< λ ≥ λ

ð5Þ

where all |wi,j|

ORIGINAL PAPER

Memory persistency and nonlinearity in daily mean dew point across India Rajdeep Ray & Mofazzal Hossain Khondekar & Koushik Ghosh & Anup Kumar Bhattacharjee

Received: 12 September 2014 / Accepted: 28 January 2015 # Springer-Verlag Wien 2015

Abstract Enterprising endeavour has been taken in this work to realize and estimate the persistence in memory of the daily mean dew point time series obtained from seven different weather stations viz. Kolkata, Chennai (Madras), New Delhi, Mumbai (Bombay), Bhopal, Agartala and Ahmedabad representing different geographical zones in India. Hurst exponent values reveal an anti-persistent behaviour of these dew point series. To affirm the Hurst exponent values, five different scaling methods have been used and the corresponding results are compared to synthesize a finer and reliable conclusion out of it. The present analysis also bespeaks that the variation in daily mean dew point is governed by a non-stationary process with stationary increments. The delay vector variance (DVV) method has been exploited to investigate nonlinearity, and the present calculation confirms the presence of deterministic nonlinear profile in the daily mean dew point time series of the seven stations. R. Ray Department of Electronics and Communication Engineering, Dr. B. C. Roy Engineering College, Durgapur 713206, India e-mail: [email protected] M. H. Khondekar (*) Department of Applied Electronics and Instrumentation Engineering, Dr. B. C. Roy Engineering College, Durgapur 713206, India e-mail: [email protected] M. H. Khondekar e-mail: [email protected] K. Ghosh Department of Mathematics, University Institute of Technology, University of Burdwan, Burdwan 713104, India e-mail: [email protected] A. K. Bhattacharjee Department of Electronics and Communication Engineering, National Institute of Technology, Durgapur 713209, India e-mail: [email protected]

1 Introduction With the advent of observation techniques, satellite communication and high performance computer technologies, the field of atmospheric sciences, meteorology and weather prediction made revolutionary and remarkable advancements. Significant changes in important climate attributes are evident in the daily measurements made over the past few decades by thousands of dedicated weather observers worldwide. Some of these changing climate attributes have statistical significance in that their pattern, persistence and amplitude. There are three important features of the environment that are changing significantly and with consequence: temperature, water vapour and precipitation. In India, the need for more accurate forecasting and informative and elaborate climate database has been enhanced on account of rapid economic growth of the country (Vision Document on Atmospheric Sciences, prepared for The Ministry of Earth Sciences, 2010). Observations of dew point at a number of stations are being made near the earth’s surface by trained observers, automatic weather stations or buoys (National Climatic Data Center). These observatories over some periods of time and at different altitudes provide discrete time/spatial signals (Mathur and Paras 2012). As the dew point variation is related to the fluctuation of the humidity and water vapour, its statistical analysis may retrieve useful insight information about the Indian climate. In this paper, an initiative has been taken to understand dynamical feature of the variations in dew point at different geographical location in India. To serve this purpose, the daily mean dew point from 9 October 1996 to 1 February 2013 recorded at seven different stations viz. Kolkata, Chennai, New Delhi, Mumbai, Bhopal, Agartala and Ahmedabad representing different geographical zones of India is taken as the signals under investigation. Figure 1 shows the positional importance of all the stations within the country.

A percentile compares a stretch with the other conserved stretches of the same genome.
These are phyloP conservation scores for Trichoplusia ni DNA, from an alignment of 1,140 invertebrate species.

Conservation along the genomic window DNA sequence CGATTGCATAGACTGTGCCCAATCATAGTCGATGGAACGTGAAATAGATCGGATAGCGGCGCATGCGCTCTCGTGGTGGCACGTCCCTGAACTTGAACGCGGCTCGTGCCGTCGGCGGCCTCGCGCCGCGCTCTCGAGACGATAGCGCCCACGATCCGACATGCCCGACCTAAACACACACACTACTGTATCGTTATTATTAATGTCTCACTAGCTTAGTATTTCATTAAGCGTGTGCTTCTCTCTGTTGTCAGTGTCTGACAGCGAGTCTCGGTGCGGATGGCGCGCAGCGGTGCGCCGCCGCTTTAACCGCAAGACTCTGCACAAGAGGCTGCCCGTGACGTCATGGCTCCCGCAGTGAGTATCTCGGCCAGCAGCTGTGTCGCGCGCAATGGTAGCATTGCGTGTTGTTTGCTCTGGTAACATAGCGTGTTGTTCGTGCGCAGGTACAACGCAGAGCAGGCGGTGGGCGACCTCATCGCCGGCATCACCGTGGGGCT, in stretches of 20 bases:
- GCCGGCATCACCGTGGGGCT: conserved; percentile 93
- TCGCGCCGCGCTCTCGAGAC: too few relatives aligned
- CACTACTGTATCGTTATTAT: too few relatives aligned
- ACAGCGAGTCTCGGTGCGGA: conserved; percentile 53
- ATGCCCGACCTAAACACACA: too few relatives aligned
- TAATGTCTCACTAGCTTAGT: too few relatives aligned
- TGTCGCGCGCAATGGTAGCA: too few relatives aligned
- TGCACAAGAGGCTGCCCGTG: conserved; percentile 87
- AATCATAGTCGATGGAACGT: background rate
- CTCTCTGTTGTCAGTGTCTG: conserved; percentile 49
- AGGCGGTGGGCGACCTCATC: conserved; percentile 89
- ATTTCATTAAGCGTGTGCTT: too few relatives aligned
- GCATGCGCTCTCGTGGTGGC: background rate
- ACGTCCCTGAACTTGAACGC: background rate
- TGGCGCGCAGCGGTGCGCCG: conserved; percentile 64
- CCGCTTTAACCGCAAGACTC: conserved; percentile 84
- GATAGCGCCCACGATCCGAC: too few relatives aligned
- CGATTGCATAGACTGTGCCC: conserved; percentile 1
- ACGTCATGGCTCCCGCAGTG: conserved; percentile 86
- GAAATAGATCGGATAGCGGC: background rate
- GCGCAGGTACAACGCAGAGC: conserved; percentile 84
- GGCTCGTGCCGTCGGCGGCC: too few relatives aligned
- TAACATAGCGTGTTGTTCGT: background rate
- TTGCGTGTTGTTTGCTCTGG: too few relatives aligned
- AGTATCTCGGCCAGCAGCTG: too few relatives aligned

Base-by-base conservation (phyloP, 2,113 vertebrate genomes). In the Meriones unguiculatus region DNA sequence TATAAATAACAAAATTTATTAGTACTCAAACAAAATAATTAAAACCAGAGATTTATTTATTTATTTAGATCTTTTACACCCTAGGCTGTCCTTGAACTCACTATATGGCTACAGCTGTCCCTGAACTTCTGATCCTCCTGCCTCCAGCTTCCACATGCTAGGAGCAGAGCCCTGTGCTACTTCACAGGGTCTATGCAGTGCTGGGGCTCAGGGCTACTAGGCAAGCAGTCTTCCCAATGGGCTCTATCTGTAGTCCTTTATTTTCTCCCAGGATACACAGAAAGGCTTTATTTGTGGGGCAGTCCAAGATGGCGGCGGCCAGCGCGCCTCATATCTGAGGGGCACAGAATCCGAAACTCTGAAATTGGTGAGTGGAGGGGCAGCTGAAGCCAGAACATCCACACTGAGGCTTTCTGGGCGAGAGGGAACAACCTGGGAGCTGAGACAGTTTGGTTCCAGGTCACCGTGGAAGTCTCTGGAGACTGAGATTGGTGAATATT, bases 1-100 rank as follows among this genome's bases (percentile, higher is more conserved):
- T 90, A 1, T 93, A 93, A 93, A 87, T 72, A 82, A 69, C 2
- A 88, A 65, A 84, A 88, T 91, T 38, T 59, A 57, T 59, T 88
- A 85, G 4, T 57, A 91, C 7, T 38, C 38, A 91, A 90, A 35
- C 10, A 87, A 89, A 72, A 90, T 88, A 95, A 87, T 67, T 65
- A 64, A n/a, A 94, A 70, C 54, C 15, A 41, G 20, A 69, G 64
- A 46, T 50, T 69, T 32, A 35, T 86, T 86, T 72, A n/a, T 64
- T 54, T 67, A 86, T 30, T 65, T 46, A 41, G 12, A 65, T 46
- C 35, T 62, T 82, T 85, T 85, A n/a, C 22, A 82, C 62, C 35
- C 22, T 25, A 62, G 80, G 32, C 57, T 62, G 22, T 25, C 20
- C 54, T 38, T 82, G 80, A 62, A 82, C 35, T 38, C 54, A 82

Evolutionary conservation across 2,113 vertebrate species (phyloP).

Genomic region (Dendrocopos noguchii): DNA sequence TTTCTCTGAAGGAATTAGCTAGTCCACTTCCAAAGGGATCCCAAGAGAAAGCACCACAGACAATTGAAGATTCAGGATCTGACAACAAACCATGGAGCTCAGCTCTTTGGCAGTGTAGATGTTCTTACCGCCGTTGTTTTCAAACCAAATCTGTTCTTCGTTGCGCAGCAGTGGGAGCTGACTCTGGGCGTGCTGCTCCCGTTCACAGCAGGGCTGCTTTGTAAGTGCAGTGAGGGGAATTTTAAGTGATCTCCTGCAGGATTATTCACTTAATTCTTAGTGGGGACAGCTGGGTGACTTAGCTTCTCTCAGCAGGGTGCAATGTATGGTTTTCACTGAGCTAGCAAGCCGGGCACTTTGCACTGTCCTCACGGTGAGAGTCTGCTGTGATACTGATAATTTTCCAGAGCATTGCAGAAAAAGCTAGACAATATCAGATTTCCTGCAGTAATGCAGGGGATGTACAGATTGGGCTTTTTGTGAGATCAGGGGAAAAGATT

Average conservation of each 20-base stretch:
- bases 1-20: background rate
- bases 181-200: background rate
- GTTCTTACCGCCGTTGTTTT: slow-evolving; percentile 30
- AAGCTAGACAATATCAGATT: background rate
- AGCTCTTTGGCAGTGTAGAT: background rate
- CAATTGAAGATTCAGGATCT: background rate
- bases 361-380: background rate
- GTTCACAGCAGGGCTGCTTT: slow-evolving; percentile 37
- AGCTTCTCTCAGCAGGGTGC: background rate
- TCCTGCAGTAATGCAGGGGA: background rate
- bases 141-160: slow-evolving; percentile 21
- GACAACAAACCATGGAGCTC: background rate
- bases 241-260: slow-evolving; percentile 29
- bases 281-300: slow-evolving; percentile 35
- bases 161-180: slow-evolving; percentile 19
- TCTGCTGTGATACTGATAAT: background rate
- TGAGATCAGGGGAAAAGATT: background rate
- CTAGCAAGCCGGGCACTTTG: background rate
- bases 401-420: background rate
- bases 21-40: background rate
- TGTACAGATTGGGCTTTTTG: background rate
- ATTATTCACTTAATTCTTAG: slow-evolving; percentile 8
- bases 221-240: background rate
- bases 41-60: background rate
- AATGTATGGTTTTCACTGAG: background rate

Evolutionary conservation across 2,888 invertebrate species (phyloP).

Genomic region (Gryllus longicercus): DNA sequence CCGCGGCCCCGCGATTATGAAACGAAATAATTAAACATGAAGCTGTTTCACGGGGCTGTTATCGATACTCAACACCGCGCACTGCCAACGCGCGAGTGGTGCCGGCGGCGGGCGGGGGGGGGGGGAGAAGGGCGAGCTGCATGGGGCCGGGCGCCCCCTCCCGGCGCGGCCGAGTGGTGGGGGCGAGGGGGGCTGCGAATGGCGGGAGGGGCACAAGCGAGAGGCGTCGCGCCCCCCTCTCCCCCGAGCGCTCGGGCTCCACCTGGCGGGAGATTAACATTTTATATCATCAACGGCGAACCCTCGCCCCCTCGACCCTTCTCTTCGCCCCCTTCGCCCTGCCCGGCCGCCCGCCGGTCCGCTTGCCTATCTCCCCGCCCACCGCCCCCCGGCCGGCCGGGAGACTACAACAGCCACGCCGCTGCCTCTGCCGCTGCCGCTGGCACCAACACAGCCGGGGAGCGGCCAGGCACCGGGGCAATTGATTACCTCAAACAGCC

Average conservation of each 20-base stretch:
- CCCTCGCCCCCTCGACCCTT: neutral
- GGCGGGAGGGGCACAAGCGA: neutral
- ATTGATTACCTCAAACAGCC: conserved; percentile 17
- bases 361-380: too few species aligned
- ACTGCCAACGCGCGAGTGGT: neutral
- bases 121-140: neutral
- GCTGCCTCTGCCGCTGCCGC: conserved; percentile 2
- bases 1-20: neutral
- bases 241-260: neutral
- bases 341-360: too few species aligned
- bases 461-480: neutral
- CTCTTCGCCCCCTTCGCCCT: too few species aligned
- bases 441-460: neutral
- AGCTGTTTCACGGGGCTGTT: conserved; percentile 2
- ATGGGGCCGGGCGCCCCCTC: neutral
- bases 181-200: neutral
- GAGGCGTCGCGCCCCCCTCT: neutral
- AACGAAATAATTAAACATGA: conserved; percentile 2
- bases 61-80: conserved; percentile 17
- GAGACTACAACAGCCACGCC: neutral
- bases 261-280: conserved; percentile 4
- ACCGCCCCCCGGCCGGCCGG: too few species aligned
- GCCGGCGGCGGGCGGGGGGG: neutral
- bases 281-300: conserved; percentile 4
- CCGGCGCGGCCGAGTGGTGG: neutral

R. Ray et al.

Fig. 1 Seven stations of interest

To make the data convenient for the analysis proper interpolation (Baxter 1992), smoothing (Ostertagova and Ostertag 2012) and de-noising (Briggs and Levine 1997); (Donoho 1995) of these time series have been performed with utmost care. Scaling analysis on a time series is performed in order to understand the strength of long-range correlations in the fluctuation behaviour of that time series. Quantitatively, the selfaffinity of fluctuation time series is characterized by the scaling behaviour. Hurst exponent works as a very efficient tool to identify this scaling behaviour. The Hurst exponents (Hurst et al. 1965); (Bezsudnov and Snarskii 2014) using five different methods (Wavelet variance analysis (Gopir et al. 2010), Higuchi (Higuchi 1988), detrended fluctuation analysis (DFA) (Peng et al. 1994); (Shadkhoo et al. 2009); (Rivera-Castro et al. 2012); (Zebendea et al. 2011), visibility graph analysis (Lacasa et al. 2009); (Bezsudnov and Snarskii 2014); (Zhuang et al. 2014) and general method of estimating Hurst exponent (Matteo et al. 2003) have been calculated to decide the statistical nature of the signals with respect to different scales and to identify whether the signal is fractional Brownian motion (Changa and Geman 2013); (Florindo and Bruno 2012) or fractional Gaussian noise (Mandelbrot and VanNess 1968) nay whether the signal is stationary or non-stationary. Real wavelet functions can only return information on amplitude. As a result, real wavelet functions are practically employed to find peaks or discontinuities. On the contrary, complex wavelet functions basically return information both on amplitude and phase. Therefore, these are better adapted to capture oscillatory behaviour. In the present work, we have applied continuous wavelet transform involving complex coefficient for scaling analysis. Higuchi method relies on finding fractal lengths to determine the fractal dimension and on that basis finally the Hurst exponent of the present signals. DFA is basically used to remove the trend in a time series. Trend basically distorts or obscures the relationship of interest. By removing the trend, true oscillatory behaviour of a time series can be identified effectively. Visibility graph analysis (VGA) works to convert time series into complex networks. The converted networks exhibit significant properties of time series within the structure of network and help us to go for scaling analysis of the time series. General method of estimating